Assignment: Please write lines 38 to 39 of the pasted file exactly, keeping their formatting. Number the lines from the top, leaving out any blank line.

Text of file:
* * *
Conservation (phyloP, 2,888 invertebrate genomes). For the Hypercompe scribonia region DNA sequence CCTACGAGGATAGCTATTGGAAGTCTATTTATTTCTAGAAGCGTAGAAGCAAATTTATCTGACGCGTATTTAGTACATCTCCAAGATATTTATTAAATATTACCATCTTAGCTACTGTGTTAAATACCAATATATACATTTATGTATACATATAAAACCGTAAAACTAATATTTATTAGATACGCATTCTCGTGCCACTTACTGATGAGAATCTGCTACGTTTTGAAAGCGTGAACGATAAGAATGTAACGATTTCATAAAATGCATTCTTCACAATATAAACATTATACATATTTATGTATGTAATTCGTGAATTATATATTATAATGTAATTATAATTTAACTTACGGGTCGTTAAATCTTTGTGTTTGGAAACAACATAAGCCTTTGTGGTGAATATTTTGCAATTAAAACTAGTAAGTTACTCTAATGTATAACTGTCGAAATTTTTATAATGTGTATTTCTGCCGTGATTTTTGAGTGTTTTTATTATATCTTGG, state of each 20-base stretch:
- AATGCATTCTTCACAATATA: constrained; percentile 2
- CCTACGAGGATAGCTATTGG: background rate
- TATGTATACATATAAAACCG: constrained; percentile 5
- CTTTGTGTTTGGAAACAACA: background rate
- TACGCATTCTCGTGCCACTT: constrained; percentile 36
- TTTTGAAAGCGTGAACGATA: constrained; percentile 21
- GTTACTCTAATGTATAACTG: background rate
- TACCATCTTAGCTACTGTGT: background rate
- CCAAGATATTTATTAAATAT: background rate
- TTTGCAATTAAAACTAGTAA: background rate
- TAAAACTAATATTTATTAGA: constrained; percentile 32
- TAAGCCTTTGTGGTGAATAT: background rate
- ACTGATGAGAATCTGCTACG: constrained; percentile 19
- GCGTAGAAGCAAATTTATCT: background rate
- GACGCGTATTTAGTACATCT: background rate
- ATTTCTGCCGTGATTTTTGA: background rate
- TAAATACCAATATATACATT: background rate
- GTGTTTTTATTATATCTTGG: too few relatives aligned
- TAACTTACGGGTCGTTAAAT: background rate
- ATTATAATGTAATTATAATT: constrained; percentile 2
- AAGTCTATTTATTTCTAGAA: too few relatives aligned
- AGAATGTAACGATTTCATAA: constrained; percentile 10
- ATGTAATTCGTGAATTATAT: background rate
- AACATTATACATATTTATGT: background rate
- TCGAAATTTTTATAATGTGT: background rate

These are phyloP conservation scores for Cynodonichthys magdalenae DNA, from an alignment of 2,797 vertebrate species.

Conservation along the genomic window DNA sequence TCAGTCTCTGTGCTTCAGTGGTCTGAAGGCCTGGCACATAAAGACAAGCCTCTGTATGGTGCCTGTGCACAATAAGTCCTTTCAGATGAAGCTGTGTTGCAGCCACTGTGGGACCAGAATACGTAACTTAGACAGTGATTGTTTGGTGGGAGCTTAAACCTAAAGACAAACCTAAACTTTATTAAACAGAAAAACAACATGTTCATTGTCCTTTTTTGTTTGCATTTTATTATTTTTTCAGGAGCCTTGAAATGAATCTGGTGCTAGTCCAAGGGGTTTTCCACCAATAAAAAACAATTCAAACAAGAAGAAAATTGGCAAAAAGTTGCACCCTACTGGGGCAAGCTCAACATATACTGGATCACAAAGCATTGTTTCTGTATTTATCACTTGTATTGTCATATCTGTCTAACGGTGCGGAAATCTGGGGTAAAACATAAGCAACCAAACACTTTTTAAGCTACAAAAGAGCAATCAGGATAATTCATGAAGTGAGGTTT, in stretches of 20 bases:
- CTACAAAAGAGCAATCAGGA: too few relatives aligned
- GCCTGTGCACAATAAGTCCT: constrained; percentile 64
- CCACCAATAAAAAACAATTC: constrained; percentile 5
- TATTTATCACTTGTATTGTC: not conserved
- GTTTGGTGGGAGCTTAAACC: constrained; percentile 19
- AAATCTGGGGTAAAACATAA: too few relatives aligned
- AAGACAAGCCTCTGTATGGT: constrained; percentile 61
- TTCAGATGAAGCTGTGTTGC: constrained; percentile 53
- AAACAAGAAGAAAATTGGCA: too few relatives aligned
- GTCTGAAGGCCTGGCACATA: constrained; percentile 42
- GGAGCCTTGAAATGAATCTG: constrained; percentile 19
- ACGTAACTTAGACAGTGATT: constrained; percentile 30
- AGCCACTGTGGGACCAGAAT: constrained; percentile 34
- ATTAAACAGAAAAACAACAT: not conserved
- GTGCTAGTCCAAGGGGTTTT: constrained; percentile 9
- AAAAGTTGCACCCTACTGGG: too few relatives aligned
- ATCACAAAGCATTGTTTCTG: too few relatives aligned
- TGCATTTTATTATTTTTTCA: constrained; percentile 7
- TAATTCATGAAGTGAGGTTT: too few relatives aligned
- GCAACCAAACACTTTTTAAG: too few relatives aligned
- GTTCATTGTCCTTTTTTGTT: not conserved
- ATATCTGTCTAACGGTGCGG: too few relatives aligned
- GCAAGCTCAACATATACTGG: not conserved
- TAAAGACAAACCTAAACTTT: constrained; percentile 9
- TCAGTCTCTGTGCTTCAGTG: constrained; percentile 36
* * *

- GTCTGAAGGCCTGGCACATA: constrained; percentile 42
- GGAGCCTTGAAATGAATCTG: constrained; percentile 19